The Often Overlooked But Important Teaching Share

When talking with schools and staff developers, we discuss the parts of the reading or writing and its importance. And there’s always one part we dig deep into — the Teaching Share!

The teaching share is the very last part of the workshop. It’s the time when you gather all your students back to the meeting area to wrap things up.

So why then are so many teachers skipping it?

Maybe it’s because…

  • We forget to keep track of time when the kids are working independently, so when we look up at the clock, it’s time for the next thing.
  • We just don’t see a great value in rounding everyone up again to the gathering area to close up the workshop.
  • The teaching share ideas in the Unit of Study we’re using don’t seem to match the needs of our students at that moment.
  • We didn’t even know that this was part of the workshop because we were so focused on fine-tuning our mini-lesson or getting better at conferring.

Whatever the reason for skipping the Teaching Share, remember it’s not an author’s chair. We don’t want to just call kids up to read their work unless we have a craft technique or teaching point. This is why we call it a Teaching Share.

Here are some ideas to get you started with the Teaching Share that can all happen in under five minutes:

1. Gather the kids back to the meeting area
2. Ask them to come with their writing partner
3. Have them bring a piece of writing they’re working on

a. Address a management issue and discuss possible solutions with the class
b. Highlight someone you conferred with and praise them for their work. Name the thing they’re trying and show it under the document reader so all kids can see. Make sure you encourage everyone to give it a try right there at the rug!
c. Highlight a student who’s struggling but making progress. Often I teach these students something sophisticated in a conference and then say that they’re doing this amazing thing. It’s important for them to get credit. Name what they’re doing and ask everyone to try it or think about where it might work in their writing.
d. Do a celebratory share where you have everyone go around and read one line from their writing that they love. You can even have a handful of kids share something they tried. For example, “Mika tried to elaborate in her chapters. Mika- can you share the few sentences you added on to your chapter about What Dogs Eat today?”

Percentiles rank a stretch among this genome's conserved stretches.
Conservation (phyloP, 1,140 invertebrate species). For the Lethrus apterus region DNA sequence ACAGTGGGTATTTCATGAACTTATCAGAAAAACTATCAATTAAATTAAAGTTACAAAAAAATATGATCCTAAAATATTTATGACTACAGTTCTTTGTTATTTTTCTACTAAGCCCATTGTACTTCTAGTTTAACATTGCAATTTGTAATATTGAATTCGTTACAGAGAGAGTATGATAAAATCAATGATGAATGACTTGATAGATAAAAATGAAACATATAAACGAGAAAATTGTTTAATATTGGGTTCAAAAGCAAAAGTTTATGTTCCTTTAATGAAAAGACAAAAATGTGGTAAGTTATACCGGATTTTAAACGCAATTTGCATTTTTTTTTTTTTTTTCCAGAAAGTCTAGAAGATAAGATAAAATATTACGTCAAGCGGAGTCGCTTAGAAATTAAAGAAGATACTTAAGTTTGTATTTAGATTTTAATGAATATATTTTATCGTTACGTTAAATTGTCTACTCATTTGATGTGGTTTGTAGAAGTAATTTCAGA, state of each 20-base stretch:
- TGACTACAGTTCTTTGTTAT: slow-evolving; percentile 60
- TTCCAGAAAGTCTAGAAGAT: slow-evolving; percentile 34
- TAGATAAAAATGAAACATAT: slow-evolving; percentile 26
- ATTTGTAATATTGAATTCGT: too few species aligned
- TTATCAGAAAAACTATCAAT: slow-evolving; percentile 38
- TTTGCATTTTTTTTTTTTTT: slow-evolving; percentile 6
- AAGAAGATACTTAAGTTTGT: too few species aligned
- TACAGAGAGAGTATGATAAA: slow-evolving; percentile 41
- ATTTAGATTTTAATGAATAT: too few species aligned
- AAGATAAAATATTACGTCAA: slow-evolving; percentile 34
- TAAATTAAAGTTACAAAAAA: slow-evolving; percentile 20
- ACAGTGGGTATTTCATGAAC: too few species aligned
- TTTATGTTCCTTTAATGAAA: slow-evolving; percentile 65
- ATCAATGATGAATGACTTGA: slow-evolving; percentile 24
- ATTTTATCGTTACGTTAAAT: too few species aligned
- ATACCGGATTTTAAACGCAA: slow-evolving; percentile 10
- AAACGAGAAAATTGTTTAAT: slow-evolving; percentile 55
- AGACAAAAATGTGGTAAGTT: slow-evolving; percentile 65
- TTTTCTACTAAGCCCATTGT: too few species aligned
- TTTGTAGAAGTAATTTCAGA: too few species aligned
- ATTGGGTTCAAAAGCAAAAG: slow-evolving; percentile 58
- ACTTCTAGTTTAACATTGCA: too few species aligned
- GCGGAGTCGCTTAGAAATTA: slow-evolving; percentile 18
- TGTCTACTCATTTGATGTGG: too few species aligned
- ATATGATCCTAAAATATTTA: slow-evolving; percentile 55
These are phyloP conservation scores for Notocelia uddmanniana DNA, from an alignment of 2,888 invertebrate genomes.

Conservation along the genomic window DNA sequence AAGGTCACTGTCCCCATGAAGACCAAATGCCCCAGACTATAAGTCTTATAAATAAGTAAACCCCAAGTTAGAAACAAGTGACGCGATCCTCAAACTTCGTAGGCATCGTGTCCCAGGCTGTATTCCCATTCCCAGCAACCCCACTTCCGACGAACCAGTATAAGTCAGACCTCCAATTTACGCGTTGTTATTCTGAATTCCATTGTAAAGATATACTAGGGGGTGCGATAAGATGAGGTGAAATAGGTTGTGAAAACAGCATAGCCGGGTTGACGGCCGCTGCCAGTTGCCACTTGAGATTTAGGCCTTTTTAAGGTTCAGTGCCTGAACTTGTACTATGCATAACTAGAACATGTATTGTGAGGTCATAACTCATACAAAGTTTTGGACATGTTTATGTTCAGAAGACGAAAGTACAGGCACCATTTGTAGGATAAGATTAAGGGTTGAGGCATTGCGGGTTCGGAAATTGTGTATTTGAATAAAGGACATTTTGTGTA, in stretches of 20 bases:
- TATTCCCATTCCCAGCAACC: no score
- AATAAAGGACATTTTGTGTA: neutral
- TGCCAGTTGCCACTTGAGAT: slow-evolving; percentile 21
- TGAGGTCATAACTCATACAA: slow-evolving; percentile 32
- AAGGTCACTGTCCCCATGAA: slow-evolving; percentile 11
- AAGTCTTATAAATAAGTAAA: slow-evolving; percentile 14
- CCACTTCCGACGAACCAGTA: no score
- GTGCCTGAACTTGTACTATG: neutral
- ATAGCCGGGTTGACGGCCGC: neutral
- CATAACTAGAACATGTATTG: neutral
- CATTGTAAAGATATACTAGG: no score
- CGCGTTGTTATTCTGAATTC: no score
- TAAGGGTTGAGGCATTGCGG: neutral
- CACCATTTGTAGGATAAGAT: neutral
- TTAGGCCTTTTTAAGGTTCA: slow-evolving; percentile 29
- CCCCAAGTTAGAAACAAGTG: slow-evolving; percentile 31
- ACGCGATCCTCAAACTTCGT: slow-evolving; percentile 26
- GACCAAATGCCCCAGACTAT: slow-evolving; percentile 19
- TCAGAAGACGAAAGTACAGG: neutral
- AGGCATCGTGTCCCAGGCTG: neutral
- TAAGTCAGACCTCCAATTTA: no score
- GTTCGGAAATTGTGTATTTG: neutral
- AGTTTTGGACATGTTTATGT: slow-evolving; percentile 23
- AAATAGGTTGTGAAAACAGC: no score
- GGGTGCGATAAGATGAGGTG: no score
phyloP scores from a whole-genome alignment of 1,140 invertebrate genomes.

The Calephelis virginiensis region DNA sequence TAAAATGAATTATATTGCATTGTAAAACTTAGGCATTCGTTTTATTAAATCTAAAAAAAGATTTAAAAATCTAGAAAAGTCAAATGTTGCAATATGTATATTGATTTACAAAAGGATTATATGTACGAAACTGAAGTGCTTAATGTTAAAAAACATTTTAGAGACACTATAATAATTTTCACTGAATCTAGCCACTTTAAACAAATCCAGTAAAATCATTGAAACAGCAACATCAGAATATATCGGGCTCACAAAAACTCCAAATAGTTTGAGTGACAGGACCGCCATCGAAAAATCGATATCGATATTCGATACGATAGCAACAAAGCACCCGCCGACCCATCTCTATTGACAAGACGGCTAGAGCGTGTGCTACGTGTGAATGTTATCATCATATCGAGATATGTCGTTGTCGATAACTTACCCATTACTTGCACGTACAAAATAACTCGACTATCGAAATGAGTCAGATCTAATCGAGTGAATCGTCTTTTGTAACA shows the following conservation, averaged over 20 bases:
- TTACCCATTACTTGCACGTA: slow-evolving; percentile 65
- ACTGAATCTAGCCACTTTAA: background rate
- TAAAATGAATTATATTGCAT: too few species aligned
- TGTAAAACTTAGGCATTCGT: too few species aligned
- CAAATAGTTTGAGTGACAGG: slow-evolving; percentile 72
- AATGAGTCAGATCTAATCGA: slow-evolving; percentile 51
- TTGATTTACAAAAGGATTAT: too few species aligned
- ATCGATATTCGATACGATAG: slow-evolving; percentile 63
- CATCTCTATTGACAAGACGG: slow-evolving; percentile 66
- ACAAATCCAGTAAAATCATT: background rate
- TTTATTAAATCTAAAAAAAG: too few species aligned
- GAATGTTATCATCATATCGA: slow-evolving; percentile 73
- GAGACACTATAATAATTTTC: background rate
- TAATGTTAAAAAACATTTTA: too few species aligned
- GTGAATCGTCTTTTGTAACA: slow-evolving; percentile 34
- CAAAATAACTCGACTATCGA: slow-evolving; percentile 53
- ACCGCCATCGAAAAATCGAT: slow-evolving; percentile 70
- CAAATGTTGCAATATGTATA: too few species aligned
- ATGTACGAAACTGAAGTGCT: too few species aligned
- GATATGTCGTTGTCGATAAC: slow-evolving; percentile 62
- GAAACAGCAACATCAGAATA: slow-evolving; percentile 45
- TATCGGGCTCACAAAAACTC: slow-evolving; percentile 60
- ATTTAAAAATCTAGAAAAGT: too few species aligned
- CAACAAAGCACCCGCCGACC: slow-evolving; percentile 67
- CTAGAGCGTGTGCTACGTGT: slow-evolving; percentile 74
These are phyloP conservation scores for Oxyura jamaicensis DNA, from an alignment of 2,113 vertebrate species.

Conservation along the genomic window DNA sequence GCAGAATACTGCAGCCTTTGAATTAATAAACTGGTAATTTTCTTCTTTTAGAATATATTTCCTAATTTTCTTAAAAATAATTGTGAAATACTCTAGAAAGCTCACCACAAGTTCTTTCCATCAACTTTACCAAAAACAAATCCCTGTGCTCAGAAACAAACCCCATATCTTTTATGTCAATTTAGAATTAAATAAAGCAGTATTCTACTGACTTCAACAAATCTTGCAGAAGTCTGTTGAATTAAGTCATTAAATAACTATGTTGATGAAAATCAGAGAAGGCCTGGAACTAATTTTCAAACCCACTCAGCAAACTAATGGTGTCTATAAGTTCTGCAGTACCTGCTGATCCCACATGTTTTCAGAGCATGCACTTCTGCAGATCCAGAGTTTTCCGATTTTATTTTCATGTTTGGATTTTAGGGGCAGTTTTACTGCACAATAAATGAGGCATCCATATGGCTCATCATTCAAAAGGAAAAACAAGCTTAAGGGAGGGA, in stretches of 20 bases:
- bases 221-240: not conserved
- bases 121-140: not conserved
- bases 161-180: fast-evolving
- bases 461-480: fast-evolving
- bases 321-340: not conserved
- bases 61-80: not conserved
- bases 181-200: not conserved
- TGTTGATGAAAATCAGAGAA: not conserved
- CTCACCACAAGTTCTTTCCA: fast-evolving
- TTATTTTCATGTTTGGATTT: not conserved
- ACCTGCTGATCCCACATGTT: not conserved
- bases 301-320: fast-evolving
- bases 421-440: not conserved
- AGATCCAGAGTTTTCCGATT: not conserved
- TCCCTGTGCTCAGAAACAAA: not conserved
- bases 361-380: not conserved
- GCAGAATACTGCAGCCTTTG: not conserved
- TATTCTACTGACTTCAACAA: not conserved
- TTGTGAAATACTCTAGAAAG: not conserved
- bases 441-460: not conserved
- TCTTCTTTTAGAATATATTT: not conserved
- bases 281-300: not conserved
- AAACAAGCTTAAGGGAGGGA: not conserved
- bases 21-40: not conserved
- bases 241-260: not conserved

e. Do a partnership share and have kids do some work with a partner. Have them read to each other, give a compliment, ask a question, or discuss something they need help with.
f. Fishbowl a partnership by having everyone watch them work together and then name what they’re doing, why it’s important and how they can try this with their partners — perhaps even right after observing this partnership.
g. Try a grammar and editing share. Quickly model one grammar or editing technique and then ask your kids to work on it right there at the rug for a few minutes.
h. Check the unit of study for ideas — it’s loaded with them!

I often reread, Don’t Forget to Share: The Crucial Last Step in the Writing Workshop, by Leah Mermelstein.

Don’t Forget to Share: The Crucial Last Step in the Writing Workshop, by Leah Mermelstein.

I wanted to have new ideas to share with those of you that may already be doing all the ideas above!

Leah was my staff developer when I taught at an elementary school in Merrick. She was a mentor and one of the main reasons I decided to become a staff developer. Back then, she came in and led demonstration lessons in my classroom. I also sat in on many of her summer institute sessions and calendar day workshops. She has always had a knack for teaching new things and breaking them down so that they feel completely do-able. This is something I always loved about her! Leah’s book talks about the power of that last step: The Teaching Share. She talks about how these writing conversations allow for three important things:

  1. Kids make important instructional decisions.
  2. Kids use their own language to explain complicated ideas.
  3. Kids get to linger over ideas.

During the share session, kids are able to choose how the share session affects their writing and if they want to try out something from the session. Another amazing benefit Leah discusses is that things you’d likely teach in a mini-lesson come up organically through these conversations.

Now that you understand the importance of the Teaching Share, we’re excited to hear more about how you’re implementing it and what you’re learning. Learn more and go deeper at an upcoming Reading or Writing Institute!

If you enjoyed this article about the Teaching Share, check these out next:

Did you find this blog post useful? If so share this article with your colleagues on Social Media and tag us in it!  Are you on the list? Say hello on InstagramFacebook, or Twitter!

Join us at an upcoming institute!